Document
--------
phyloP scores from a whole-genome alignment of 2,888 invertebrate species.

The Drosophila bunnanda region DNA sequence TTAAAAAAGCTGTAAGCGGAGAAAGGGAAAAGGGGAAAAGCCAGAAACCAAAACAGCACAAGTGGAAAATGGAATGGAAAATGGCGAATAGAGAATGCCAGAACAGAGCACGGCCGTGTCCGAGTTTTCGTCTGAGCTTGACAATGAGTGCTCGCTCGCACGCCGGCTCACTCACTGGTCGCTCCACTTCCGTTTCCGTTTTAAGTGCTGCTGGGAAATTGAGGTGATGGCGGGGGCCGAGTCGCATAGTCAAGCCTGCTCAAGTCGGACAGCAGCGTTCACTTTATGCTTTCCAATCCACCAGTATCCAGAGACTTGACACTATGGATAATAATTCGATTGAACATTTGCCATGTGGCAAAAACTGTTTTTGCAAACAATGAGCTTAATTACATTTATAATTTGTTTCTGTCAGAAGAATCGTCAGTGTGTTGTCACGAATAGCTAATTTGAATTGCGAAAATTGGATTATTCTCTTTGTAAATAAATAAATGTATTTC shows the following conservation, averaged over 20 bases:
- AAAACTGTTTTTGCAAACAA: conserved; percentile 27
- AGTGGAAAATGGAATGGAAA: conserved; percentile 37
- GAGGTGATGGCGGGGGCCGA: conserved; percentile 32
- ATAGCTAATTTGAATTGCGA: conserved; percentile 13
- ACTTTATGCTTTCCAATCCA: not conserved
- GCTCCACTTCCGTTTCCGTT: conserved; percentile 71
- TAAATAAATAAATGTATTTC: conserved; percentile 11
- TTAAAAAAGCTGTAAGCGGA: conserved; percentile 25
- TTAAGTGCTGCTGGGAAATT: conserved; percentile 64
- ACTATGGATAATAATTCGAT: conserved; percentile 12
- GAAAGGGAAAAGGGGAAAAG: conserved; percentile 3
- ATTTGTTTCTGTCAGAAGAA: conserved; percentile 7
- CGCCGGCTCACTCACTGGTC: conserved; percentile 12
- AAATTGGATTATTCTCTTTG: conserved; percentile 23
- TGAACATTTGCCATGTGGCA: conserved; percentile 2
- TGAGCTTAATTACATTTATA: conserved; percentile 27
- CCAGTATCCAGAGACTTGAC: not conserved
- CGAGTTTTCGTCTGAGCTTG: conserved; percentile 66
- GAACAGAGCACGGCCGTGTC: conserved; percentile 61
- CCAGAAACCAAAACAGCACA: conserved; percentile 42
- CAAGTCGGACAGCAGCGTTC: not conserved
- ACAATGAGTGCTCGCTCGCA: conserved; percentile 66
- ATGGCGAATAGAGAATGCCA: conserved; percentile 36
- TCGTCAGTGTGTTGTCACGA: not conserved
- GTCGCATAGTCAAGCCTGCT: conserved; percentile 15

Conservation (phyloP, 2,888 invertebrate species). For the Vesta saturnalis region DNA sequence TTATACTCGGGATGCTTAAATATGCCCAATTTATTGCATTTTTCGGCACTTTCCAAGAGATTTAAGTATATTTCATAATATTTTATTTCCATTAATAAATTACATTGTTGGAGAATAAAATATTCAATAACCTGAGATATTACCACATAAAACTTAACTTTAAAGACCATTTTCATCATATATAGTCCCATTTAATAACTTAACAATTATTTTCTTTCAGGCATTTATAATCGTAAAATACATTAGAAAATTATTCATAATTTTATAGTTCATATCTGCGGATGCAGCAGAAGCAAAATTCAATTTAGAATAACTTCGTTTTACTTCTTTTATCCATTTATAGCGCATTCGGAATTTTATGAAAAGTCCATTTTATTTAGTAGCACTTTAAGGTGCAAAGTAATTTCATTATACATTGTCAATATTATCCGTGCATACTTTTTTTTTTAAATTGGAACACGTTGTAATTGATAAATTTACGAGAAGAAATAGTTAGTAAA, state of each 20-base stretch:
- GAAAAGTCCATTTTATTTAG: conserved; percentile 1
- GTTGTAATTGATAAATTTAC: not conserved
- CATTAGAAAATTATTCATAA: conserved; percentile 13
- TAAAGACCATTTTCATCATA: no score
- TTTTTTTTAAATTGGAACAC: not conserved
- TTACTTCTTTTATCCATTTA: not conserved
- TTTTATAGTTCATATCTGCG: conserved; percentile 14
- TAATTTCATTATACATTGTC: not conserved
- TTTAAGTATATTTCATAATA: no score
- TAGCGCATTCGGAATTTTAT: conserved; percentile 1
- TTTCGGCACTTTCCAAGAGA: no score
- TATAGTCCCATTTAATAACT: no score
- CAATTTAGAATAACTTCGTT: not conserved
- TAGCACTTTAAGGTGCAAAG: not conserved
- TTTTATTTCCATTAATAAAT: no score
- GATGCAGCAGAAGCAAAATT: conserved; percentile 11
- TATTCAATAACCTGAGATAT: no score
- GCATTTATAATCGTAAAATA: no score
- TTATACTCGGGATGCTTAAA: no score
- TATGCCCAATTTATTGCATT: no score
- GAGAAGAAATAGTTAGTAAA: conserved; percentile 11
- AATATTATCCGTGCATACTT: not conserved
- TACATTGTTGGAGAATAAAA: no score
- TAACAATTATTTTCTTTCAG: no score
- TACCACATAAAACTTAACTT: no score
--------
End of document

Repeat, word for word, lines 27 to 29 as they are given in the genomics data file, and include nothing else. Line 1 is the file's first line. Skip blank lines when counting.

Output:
- GTCGCATAGTCAAGCCTGCT: conserved; percentile 15

Conservation (phyloP, 2,888 invertebrate species). For the Vesta saturnalis region DNA sequence TTATACTCGGGATGCTTAAATATGCCCAATTTATTGCATTTTTCGGCACTTTCCAAGAGATTTAAGTATATTTCATAATATTTTATTTCCATTAATAAATTACATTGTTGGAGAATAAAATATTCAATAACCTGAGATATTACCACATAAAACTTAACTTTAAAGACCATTTTCATCATATATAGTCCCATTTAATAACTTAACAATTATTTTCTTTCAGGCATTTATAATCGTAAAATACATTAGAAAATTATTCATAATTTTATAGTTCATATCTGCGGATGCAGCAGAAGCAAAATTCAATTTAGAATAACTTCGTTTTACTTCTTTTATCCATTTATAGCGCATTCGGAATTTTATGAAAAGTCCATTTTATTTAGTAGCACTTTAAGGTGCAAAGTAATTTCATTATACATTGTCAATATTATCCGTGCATACTTTTTTTTTTAAATTGGAACACGTTGTAATTGATAAATTTACGAGAAGAAATAGTTAGTAAA, state of each 20-base stretch:
- GAAAAGTCCATTTTATTTAG: conserved; percentile 1